keywords = "Anti-HLA antibodies, Isoniazid, Lymphocytotoxicity",
author = "Francesca Poli and Annalisa Innocente and Nicoletta Cagni and Caterina Brambilla and Loretta Crespiatico and Colombo, {Maria Bernadette} and Mario Scalamogna",
year = "2009",
month = "9",
doi = "10.1016/j.humimm.2009.06.012",
language = "English",
volume = "70",
pages = "758--759",
journal = "Human Immunology",
issn = "0198-8859",
publisher = "Elsevier Inc.",
number = "9",

}

TY - JOUR

T1 - Isoniazid in patient plasma may cause a false-positive result on the complement-dependent cytotoxicity test

AU - Poli, Francesca

AU - Innocente, Annalisa

AU - Cagni, Nicoletta

AU - Brambilla, Caterina

AU - Crespiatico, Loretta

AU - Colombo, Maria Bernadette

AU - Scalamogna, Mario

PY - 2009/9

Y1 - 2009/9

N2 - Correct definition of clinically relevant anti-HLA antibodies is important for transplant organ allocation and outcome. We describe a candidate for kidney transplantation who was treated with isoniazid because of active tuberculosis. The patient's serum gave a positive antibody result on screening with the complement-dependent cytotoxicity (CDC) test but a negative result on screening with a bead-based assay (Luminex). The clinical history indicated no immunologic stimuli. Subsequent testing on fresh serum samples confirmed the discrepancy between CDC and Luminex results. An autologous cross-match test gave negative results, and the antibodies were sensitive to dithiothreitol treatment. We postulated that nonspecific binding of drug-antibody complexes to panel lymphocytes in the CDC test may have caused the observed lympholysis. This case, although isolated, emphasizes the importance of the combined use of CDC and solid phase assays. The CDC results alone would have led to the erroneous conclusion that the patient was highly sensitized.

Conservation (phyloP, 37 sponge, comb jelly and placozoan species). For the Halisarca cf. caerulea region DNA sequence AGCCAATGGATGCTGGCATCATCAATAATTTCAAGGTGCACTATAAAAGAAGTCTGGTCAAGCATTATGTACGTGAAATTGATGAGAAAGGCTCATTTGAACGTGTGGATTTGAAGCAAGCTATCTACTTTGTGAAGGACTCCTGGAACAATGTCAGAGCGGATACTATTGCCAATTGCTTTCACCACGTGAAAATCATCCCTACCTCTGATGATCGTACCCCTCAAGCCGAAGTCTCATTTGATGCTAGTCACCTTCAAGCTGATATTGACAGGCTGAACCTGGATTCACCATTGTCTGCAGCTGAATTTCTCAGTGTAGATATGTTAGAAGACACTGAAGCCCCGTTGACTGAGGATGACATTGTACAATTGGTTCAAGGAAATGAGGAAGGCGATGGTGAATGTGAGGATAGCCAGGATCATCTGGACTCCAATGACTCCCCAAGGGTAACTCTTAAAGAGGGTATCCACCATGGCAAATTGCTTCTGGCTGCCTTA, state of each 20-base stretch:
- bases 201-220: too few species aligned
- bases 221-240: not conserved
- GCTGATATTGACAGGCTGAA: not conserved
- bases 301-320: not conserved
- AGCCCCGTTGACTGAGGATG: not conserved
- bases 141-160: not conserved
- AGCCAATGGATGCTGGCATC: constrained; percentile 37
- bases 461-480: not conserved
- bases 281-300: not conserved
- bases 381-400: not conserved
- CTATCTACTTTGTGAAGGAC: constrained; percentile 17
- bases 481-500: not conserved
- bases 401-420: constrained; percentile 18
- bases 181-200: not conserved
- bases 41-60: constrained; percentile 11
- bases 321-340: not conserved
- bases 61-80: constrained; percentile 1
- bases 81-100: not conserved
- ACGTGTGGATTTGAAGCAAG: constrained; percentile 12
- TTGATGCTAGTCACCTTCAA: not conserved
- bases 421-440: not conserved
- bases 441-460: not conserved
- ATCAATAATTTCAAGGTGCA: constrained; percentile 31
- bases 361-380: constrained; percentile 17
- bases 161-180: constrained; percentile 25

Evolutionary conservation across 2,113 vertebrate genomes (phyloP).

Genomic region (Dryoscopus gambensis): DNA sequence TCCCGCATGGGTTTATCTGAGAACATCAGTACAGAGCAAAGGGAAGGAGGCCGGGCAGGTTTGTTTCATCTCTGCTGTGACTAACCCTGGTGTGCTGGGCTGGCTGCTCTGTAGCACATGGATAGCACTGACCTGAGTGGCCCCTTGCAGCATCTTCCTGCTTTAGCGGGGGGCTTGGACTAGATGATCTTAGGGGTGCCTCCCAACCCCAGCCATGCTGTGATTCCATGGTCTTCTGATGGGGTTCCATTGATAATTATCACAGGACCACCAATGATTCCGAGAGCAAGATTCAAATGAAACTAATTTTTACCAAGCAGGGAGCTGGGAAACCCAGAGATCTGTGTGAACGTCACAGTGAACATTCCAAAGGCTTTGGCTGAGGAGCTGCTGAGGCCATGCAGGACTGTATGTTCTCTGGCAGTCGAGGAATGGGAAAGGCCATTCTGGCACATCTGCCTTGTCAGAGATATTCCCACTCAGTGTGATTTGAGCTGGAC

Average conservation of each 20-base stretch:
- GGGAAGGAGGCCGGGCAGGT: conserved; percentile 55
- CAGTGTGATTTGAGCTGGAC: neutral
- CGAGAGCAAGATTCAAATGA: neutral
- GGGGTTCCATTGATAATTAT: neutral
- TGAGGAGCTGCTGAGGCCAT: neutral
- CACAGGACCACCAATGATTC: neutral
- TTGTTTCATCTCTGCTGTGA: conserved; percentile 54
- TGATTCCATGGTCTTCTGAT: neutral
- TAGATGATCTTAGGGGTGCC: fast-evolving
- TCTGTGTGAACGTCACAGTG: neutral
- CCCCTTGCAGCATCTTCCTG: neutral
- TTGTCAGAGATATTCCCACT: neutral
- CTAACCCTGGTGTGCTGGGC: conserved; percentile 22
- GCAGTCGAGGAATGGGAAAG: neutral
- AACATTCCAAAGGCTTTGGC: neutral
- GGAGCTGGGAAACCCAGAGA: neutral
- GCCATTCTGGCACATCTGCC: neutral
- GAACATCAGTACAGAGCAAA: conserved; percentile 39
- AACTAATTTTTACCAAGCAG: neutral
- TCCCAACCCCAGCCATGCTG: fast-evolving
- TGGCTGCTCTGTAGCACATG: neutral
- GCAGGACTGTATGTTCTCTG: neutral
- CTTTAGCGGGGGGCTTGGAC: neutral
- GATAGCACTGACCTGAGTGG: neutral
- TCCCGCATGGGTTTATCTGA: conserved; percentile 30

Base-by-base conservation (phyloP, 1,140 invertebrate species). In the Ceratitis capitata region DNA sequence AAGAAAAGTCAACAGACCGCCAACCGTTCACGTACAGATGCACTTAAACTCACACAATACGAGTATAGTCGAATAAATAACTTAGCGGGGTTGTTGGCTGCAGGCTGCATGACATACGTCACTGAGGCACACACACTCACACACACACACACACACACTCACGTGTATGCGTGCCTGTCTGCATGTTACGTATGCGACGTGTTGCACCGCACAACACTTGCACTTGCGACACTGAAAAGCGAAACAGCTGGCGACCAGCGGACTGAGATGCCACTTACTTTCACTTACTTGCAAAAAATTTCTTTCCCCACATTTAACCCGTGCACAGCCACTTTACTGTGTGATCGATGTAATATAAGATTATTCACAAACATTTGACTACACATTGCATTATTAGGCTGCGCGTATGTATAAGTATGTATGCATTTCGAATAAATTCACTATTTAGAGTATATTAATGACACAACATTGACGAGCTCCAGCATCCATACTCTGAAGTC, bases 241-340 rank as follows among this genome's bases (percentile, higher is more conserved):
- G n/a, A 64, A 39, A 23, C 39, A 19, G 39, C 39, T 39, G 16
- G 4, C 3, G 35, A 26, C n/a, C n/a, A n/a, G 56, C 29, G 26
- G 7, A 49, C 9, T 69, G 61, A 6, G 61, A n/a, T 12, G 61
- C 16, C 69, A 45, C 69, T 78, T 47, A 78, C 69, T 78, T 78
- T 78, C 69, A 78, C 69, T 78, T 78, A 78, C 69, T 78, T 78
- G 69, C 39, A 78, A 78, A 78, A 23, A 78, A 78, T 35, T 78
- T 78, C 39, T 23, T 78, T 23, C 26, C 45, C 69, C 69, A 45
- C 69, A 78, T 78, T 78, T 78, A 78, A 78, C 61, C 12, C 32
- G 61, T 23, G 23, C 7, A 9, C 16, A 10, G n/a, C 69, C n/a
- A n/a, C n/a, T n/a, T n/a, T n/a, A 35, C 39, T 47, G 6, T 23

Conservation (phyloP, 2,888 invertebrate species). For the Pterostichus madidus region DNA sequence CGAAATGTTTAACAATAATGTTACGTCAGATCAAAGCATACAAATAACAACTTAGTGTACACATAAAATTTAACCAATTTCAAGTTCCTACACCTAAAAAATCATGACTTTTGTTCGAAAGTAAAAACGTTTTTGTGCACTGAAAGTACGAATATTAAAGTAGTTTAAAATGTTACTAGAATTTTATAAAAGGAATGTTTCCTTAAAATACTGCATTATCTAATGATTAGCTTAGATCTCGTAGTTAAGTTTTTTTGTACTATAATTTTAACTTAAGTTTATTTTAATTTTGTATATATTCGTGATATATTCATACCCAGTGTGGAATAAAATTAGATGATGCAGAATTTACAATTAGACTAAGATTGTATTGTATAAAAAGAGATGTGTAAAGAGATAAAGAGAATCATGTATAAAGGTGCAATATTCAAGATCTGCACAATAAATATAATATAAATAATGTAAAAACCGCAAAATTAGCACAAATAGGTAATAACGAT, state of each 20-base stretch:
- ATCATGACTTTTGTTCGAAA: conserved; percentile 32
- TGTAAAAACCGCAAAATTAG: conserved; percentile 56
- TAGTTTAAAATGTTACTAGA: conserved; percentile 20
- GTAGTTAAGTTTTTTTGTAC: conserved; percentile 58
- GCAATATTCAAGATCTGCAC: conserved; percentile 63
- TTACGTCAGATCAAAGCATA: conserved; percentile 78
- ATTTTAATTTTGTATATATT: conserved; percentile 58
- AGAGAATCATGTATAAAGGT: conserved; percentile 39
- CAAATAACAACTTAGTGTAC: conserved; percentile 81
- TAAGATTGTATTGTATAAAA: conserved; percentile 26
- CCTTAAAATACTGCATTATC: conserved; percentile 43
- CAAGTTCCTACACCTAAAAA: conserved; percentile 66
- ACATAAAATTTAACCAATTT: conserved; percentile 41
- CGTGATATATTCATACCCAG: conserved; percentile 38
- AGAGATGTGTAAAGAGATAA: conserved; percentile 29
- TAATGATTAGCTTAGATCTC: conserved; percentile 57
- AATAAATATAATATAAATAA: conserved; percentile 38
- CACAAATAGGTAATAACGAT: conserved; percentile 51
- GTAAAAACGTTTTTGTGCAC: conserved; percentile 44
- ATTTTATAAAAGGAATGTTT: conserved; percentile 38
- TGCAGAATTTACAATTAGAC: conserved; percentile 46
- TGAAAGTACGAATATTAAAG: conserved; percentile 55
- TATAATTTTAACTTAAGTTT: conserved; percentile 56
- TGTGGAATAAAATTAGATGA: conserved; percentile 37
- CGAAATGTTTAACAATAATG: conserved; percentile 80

AB - Correct definition of clinically relevant anti-HLA antibodies is important for transplant organ allocation and outcome. We describe a candidate for kidney transplantation who was treated with isoniazid because of active tuberculosis. The patient's serum gave a positive antibody result on screening with the complement-dependent cytotoxicity (CDC) test but a negative result on screening with a bead-based assay (Luminex). The clinical history indicated no immunologic stimuli. Subsequent testing on fresh serum samples confirmed the discrepancy between CDC and Luminex results. An autologous cross-match test gave negative results, and the antibodies were sensitive to dithiothreitol treatment. We postulated that nonspecific binding of drug-antibody complexes to panel lymphocytes in the CDC test may have caused the observed lympholysis. This case, although isolated, emphasizes the importance of the combined use of CDC and solid phase assays. The CDC results alone would have led to the erroneous conclusion that the patient was highly sensitized.

KW - Anti-HLA antibodies

KW - Isoniazid

KW - Lymphocytotoxicity

UR - http://www.scopus.com/inward/record.url?scp=68949177115&partnerID=8YFLogxK

UR - http://www.scopus.com/inward/citedby.url?scp=68949177115&partnerID=8YFLogxK

U2 - 10.1016/j.humimm.2009.06.012

DO - 10.1016/j.humimm.2009.06.012

M3 - Article

VL - 70

SP - 758

EP - 759

JO - Human Immunology

JF - Human Immunology

SN - 0198-8859

IS - 9

ER -